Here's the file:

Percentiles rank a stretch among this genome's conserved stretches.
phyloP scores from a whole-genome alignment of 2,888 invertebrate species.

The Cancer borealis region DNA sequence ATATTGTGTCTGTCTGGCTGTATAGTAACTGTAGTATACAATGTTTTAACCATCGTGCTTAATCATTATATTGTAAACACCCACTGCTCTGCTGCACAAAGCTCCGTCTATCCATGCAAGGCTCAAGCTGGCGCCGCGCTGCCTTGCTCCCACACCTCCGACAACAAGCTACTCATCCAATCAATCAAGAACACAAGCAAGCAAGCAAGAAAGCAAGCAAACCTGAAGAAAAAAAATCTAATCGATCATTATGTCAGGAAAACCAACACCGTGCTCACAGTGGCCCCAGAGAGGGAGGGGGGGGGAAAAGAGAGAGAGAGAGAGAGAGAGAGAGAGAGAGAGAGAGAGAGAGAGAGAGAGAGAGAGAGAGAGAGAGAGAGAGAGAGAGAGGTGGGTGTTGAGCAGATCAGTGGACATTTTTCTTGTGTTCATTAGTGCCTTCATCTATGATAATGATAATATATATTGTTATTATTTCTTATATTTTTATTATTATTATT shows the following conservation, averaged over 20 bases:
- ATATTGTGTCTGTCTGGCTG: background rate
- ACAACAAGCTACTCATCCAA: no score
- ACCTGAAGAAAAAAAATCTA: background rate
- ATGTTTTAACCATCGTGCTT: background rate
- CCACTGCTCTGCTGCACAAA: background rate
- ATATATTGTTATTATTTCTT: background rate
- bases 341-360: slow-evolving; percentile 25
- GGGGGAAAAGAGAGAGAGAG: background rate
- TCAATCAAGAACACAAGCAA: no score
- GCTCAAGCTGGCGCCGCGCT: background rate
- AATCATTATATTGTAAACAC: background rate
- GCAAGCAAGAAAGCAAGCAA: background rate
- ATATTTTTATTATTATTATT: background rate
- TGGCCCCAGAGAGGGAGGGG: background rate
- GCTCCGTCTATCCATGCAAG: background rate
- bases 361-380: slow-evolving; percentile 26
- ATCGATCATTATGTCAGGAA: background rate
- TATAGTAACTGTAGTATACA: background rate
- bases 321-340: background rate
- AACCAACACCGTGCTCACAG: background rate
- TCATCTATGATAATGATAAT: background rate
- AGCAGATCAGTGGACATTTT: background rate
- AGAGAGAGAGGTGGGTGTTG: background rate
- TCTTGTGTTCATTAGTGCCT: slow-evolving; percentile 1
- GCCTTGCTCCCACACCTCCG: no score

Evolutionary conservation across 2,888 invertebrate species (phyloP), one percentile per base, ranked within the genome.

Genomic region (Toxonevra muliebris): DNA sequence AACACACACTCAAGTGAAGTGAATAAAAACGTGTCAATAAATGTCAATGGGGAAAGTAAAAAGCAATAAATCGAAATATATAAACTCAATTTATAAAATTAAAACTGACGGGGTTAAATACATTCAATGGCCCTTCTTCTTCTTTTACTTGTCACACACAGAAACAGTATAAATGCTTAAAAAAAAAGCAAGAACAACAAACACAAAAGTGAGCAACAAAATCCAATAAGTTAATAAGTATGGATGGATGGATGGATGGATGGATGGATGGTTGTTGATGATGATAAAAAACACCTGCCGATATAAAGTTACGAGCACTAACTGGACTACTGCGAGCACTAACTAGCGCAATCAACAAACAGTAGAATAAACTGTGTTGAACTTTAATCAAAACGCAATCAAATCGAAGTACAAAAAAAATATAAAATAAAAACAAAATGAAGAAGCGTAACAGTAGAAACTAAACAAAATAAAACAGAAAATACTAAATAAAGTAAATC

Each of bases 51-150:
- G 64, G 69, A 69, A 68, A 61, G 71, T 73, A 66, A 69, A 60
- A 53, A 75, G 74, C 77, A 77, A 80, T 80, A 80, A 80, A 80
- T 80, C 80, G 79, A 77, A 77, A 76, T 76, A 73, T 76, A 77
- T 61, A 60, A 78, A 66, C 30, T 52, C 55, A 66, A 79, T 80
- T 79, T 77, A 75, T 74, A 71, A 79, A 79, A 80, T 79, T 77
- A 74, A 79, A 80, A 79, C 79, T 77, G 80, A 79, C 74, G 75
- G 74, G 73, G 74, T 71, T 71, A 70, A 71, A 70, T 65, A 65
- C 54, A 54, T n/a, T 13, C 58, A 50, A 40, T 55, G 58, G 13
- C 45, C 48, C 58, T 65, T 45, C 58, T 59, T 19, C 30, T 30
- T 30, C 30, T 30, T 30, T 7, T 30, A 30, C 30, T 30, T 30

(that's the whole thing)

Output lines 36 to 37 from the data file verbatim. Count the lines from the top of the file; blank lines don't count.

- T 79, T 77, A 75, T 74, A 71, A 79, A 79, A 80, T 79, T 77
- A 74, A 79, A 80, A 79, C 79, T 77, G 80, A 79, C 74, G 75